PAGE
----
Kerry accuses Russia of targeting 'legitimate opposition' in Syria
US Secretary of State John Kerry on Saturday accused Russia of attacking "legitimate opposition groups" in Syria and called on Moscow to change its targeting strategy in its air campaign in support of Syrian President Bashar al-Assad.
Kerry said that changes to Russia's air campaign were critical to the success of an internationally agreed proposal for a cessation of hostilities within a week between pro-government forces and some Syrian opposition groups.
"To date, the vast majority of Russia's attacks have been against legitimate opposition groups," said Kerry, speaking at an international security conference in Munich.
"To adhere to the agreement it made, we think it is critical that Russia's targeting change."
Russia has supported Assad against rebel forces whom it collectively labels "terrorists," while the US has provided some support to some rebels it terms "moderate" and called for Assad to leave power.
Friday's agreement called for a "cessation of hostilities" within a week and for greatly increased humanitarian access, but it excludes the Islamic State group and the al-Qaeda-linked Nusra Front, which fights alongside some more moderate factions in the north of the country.
Russia was also criticised at the same conference on Saturday by French Prime Minister Manual Valls, who told his Russian counterpart Dmitry Medvedev in a head-to-head debate that Moscow needed to stop bombing civilians.
"France respects Russia and its interests ... But we know that to find the path to peace again, the Russian bombing of civilians has to stop," said Valls.
Medvedev denied that Russia was bombing civilians and said it was protecting its national interests in Syria.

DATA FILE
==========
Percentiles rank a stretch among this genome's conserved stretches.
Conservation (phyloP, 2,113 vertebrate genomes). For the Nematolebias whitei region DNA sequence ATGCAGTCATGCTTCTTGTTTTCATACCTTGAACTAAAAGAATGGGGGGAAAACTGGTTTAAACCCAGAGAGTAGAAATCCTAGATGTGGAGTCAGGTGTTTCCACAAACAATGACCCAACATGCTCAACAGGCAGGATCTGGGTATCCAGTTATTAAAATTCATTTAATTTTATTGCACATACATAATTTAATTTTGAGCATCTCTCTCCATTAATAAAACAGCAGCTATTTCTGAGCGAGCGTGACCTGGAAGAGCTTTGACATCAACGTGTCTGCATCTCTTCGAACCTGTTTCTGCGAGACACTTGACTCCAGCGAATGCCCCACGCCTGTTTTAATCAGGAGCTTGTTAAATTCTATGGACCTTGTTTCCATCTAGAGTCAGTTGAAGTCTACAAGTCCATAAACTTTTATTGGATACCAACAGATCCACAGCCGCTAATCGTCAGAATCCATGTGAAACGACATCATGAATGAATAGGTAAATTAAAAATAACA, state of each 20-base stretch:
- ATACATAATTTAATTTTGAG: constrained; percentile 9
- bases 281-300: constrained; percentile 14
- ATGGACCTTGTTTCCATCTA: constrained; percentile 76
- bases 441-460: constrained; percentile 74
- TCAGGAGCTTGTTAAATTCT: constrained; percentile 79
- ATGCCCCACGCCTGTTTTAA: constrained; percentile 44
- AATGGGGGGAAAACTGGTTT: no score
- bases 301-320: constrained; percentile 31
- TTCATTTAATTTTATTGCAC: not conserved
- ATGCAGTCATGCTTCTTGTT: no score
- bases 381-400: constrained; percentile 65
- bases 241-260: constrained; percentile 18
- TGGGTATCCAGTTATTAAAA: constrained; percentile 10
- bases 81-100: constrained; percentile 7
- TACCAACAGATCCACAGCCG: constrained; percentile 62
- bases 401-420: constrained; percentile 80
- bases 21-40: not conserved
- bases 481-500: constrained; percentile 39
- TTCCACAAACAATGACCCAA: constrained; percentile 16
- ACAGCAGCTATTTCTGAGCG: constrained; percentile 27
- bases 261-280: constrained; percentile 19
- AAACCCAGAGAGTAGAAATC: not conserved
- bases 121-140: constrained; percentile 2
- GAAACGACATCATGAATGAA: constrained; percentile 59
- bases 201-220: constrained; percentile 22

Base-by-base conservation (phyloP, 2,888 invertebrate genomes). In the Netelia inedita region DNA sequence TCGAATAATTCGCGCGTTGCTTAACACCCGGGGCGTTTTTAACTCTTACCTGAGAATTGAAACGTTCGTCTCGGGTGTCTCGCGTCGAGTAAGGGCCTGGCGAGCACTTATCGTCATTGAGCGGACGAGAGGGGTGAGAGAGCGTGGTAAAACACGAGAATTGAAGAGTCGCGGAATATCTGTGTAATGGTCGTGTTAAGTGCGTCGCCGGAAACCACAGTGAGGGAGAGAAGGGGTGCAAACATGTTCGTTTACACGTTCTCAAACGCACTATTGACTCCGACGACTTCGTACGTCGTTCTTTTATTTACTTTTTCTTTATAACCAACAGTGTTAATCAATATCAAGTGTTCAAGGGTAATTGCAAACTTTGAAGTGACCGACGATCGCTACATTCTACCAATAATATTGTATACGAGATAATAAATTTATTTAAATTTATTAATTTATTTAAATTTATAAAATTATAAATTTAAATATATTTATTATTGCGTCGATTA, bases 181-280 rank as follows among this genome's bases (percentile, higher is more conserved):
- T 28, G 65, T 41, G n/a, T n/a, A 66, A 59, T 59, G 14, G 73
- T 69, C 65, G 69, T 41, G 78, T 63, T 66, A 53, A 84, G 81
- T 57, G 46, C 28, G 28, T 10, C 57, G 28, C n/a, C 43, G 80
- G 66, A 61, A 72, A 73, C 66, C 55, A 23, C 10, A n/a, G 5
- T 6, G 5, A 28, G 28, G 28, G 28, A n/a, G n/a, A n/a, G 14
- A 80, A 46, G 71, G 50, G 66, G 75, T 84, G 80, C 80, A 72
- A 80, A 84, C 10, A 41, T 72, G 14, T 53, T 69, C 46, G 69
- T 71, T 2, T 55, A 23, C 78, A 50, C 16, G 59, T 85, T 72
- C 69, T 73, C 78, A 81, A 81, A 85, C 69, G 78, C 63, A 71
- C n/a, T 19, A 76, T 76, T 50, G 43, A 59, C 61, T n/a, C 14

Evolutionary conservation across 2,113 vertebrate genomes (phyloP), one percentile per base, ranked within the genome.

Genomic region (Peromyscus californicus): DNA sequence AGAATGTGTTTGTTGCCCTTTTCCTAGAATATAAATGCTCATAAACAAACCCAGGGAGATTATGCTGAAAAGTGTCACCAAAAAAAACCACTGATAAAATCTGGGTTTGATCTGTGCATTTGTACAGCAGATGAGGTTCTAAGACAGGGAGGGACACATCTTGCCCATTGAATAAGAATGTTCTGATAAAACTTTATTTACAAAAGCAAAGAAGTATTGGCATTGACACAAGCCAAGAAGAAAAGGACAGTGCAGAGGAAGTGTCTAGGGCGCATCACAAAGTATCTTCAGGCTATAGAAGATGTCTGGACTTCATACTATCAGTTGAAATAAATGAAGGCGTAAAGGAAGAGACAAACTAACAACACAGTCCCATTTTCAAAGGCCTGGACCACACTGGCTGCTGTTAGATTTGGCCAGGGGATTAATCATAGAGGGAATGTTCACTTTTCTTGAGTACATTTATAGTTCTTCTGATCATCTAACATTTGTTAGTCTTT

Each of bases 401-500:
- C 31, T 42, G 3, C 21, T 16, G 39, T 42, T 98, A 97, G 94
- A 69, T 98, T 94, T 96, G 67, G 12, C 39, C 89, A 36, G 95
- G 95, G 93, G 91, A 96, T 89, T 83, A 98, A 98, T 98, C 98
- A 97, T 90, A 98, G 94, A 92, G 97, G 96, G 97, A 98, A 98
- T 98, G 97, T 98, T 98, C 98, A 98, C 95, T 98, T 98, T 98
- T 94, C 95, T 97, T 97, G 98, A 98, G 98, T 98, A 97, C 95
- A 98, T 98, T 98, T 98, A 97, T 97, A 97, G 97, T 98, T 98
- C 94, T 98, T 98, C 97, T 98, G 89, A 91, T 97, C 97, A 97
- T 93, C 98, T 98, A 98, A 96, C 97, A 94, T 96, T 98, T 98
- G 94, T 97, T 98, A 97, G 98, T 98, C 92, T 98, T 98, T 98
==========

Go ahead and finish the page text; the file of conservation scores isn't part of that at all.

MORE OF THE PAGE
"There is no evidence of our bombing civilians, even though everyone is accusing us of this," he said. "Russia is not trying to achieve some secret goals in Syria. We are simply trying to protect our national interests."
Medvedev also accused Western powers of fuelling a new "cold war".
"Almost every day we are accused of making new horrible threats either against NATO as a whole, against Europe or against the US or other countries," he said.
Kerry said there was still a lot of work to do before the proposed ceasefire in Syria could come into effect, and said the five-year war, which has claimed more than 250,000 lives, had reached a critical moment.
"This is the moment. This is a hinge point," he said. "Decisions made in the coming days and weeks, and a few months could end the war in Syria – or could define a very difficult set of choices for the future."
He added: "The war in Syria has now lasted for almost five years – and shows no signs of burning itself out – which is why we are so focused on a political track.
"If the international community and the Syrians themselves miss the opportunity now before us to achieve that political resolution to the conflict, the violence, the bloodshed, the torture, the bombing, and the anguish will continue - so will the siren call to jihad."
Syrian pro-government forces backed by Russian air strikes have advanced in many areas of the country in recent weeks, reclaiming territory from rebels in Latakia province and surrounding the northern city of Aleppo, from where tens of thousands of people have fled into rebel-held territory near the Turkish border.